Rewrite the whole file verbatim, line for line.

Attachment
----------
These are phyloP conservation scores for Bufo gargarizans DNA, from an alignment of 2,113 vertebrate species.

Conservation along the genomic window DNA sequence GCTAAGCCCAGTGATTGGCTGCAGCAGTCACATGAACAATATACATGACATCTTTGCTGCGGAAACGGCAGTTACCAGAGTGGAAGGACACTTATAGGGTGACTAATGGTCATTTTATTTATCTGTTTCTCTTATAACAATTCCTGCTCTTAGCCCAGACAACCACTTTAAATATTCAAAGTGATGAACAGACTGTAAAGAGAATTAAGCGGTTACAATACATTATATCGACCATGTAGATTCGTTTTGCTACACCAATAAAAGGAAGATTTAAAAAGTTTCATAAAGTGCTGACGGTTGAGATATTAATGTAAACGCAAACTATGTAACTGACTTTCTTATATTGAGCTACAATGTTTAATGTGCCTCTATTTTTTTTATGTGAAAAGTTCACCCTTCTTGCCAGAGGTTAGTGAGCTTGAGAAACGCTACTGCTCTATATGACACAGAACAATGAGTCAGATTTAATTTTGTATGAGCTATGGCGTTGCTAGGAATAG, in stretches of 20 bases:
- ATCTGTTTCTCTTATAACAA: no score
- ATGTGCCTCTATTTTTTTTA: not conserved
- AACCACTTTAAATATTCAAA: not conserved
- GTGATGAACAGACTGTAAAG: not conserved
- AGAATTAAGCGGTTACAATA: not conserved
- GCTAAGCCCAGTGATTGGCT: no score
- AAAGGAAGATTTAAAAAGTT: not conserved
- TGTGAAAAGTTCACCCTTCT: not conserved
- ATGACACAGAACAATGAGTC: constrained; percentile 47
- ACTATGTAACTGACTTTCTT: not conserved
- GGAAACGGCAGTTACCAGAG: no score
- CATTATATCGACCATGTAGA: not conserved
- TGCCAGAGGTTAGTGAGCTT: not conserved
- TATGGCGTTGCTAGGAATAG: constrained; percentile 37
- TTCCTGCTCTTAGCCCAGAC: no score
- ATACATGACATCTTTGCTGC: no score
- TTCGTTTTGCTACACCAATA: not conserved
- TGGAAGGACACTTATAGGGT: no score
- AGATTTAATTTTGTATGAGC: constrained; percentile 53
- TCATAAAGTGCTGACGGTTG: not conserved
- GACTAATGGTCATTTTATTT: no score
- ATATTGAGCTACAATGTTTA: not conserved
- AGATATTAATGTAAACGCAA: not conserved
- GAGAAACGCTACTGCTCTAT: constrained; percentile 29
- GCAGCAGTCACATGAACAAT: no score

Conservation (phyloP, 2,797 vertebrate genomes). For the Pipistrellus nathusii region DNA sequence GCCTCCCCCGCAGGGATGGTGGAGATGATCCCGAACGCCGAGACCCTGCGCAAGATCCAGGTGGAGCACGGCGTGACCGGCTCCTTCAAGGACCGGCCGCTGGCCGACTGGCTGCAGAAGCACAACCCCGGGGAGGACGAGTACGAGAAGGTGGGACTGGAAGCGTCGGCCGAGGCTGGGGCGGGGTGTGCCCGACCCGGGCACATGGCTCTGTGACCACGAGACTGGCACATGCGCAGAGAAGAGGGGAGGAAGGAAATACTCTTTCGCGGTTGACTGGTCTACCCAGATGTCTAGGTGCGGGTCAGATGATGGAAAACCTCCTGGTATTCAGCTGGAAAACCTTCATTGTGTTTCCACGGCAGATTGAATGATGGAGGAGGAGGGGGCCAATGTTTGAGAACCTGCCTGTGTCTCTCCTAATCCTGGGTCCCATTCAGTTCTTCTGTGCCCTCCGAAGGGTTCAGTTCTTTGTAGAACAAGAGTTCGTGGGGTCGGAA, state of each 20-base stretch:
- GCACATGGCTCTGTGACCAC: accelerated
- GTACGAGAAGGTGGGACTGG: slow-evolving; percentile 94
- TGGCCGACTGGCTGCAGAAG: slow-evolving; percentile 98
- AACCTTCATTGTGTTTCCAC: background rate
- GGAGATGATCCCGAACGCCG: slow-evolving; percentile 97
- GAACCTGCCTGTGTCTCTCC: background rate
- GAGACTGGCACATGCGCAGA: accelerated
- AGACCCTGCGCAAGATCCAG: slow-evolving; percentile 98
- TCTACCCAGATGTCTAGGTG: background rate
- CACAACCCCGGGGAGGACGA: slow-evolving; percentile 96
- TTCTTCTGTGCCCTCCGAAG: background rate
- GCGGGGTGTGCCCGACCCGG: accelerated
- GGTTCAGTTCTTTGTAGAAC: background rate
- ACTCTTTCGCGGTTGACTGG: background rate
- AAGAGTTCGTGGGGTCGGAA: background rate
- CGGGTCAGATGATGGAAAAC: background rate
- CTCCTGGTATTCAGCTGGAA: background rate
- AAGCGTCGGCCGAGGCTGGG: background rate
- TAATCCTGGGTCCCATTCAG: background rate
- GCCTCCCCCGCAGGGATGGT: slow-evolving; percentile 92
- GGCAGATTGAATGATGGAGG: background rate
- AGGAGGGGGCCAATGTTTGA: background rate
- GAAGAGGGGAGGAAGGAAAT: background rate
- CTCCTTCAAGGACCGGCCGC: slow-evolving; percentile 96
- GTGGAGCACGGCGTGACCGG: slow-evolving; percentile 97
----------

These are phyloP conservation scores for Bufo gargarizans DNA, from an alignment of 2,113 vertebrate species.

Conservation along the genomic window DNA sequence GCTAAGCCCAGTGATTGGCTGCAGCAGTCACATGAACAATATACATGACATCTTTGCTGCGGAAACGGCAGTTACCAGAGTGGAAGGACACTTATAGGGTGACTAATGGTCATTTTATTTATCTGTTTCTCTTATAACAATTCCTGCTCTTAGCCCAGACAACCACTTTAAATATTCAAAGTGATGAACAGACTGTAAAGAGAATTAAGCGGTTACAATACATTATATCGACCATGTAGATTCGTTTTGCTACACCAATAAAAGGAAGATTTAAAAAGTTTCATAAAGTGCTGACGGTTGAGATATTAATGTAAACGCAAACTATGTAACTGACTTTCTTATATTGAGCTACAATGTTTAATGTGCCTCTATTTTTTTTATGTGAAAAGTTCACCCTTCTTGCCAGAGGTTAGTGAGCTTGAGAAACGCTACTGCTCTATATGACACAGAACAATGAGTCAGATTTAATTTTGTATGAGCTATGGCGTTGCTAGGAATAG, in stretches of 20 bases:
- ATCTGTTTCTCTTATAACAA: no score
- ATGTGCCTCTATTTTTTTTA: not conserved
- AACCACTTTAAATATTCAAA: not conserved
- GTGATGAACAGACTGTAAAG: not conserved
- AGAATTAAGCGGTTACAATA: not conserved
- GCTAAGCCCAGTGATTGGCT: no score
- AAAGGAAGATTTAAAAAGTT: not conserved
- TGTGAAAAGTTCACCCTTCT: not conserved
- ATGACACAGAACAATGAGTC: constrained; percentile 47
- ACTATGTAACTGACTTTCTT: not conserved
- GGAAACGGCAGTTACCAGAG: no score
- CATTATATCGACCATGTAGA: not conserved
- TGCCAGAGGTTAGTGAGCTT: not conserved
- TATGGCGTTGCTAGGAATAG: constrained; percentile 37
- TTCCTGCTCTTAGCCCAGAC: no score
- ATACATGACATCTTTGCTGC: no score
- TTCGTTTTGCTACACCAATA: not conserved
- TGGAAGGACACTTATAGGGT: no score
- AGATTTAATTTTGTATGAGC: constrained; percentile 53
- TCATAAAGTGCTGACGGTTG: not conserved
- GACTAATGGTCATTTTATTT: no score
- ATATTGAGCTACAATGTTTA: not conserved
- AGATATTAATGTAAACGCAA: not conserved
- GAGAAACGCTACTGCTCTAT: constrained; percentile 29
- GCAGCAGTCACATGAACAAT: no score

Conservation (phyloP, 2,797 vertebrate genomes). For the Pipistrellus nathusii region DNA sequence GCCTCCCCCGCAGGGATGGTGGAGATGATCCCGAACGCCGAGACCCTGCGCAAGATCCAGGTGGAGCACGGCGTGACCGGCTCCTTCAAGGACCGGCCGCTGGCCGACTGGCTGCAGAAGCACAACCCCGGGGAGGACGAGTACGAGAAGGTGGGACTGGAAGCGTCGGCCGAGGCTGGGGCGGGGTGTGCCCGACCCGGGCACATGGCTCTGTGACCACGAGACTGGCACATGCGCAGAGAAGAGGGGAGGAAGGAAATACTCTTTCGCGGTTGACTGGTCTACCCAGATGTCTAGGTGCGGGTCAGATGATGGAAAACCTCCTGGTATTCAGCTGGAAAACCTTCATTGTGTTTCCACGGCAGATTGAATGATGGAGGAGGAGGGGGCCAATGTTTGAGAACCTGCCTGTGTCTCTCCTAATCCTGGGTCCCATTCAGTTCTTCTGTGCCCTCCGAAGGGTTCAGTTCTTTGTAGAACAAGAGTTCGTGGGGTCGGAA, state of each 20-base stretch:
- GCACATGGCTCTGTGACCAC: accelerated
- GTACGAGAAGGTGGGACTGG: slow-evolving; percentile 94
- TGGCCGACTGGCTGCAGAAG: slow-evolving; percentile 98
- AACCTTCATTGTGTTTCCAC: background rate
- GGAGATGATCCCGAACGCCG: slow-evolving; percentile 97
- GAACCTGCCTGTGTCTCTCC: background rate
- GAGACTGGCACATGCGCAGA: accelerated
- AGACCCTGCGCAAGATCCAG: slow-evolving; percentile 98
- TCTACCCAGATGTCTAGGTG: background rate
- CACAACCCCGGGGAGGACGA: slow-evolving; percentile 96
- TTCTTCTGTGCCCTCCGAAG: background rate
- GCGGGGTGTGCCCGACCCGG: accelerated
- GGTTCAGTTCTTTGTAGAAC: background rate
- ACTCTTTCGCGGTTGACTGG: background rate
- AAGAGTTCGTGGGGTCGGAA: background rate
- CGGGTCAGATGATGGAAAAC: background rate
- CTCCTGGTATTCAGCTGGAA: background rate
- AAGCGTCGGCCGAGGCTGGG: background rate
- TAATCCTGGGTCCCATTCAG: background rate
- GCCTCCCCCGCAGGGATGGT: slow-evolving; percentile 92
- GGCAGATTGAATGATGGAGG: background rate
- AGGAGGGGGCCAATGTTTGA: background rate
- GAAGAGGGGAGGAAGGAAAT: background rate
- CTCCTTCAAGGACCGGCCGC: slow-evolving; percentile 96
- GTGGAGCACGGCGTGACCGG: slow-evolving; percentile 97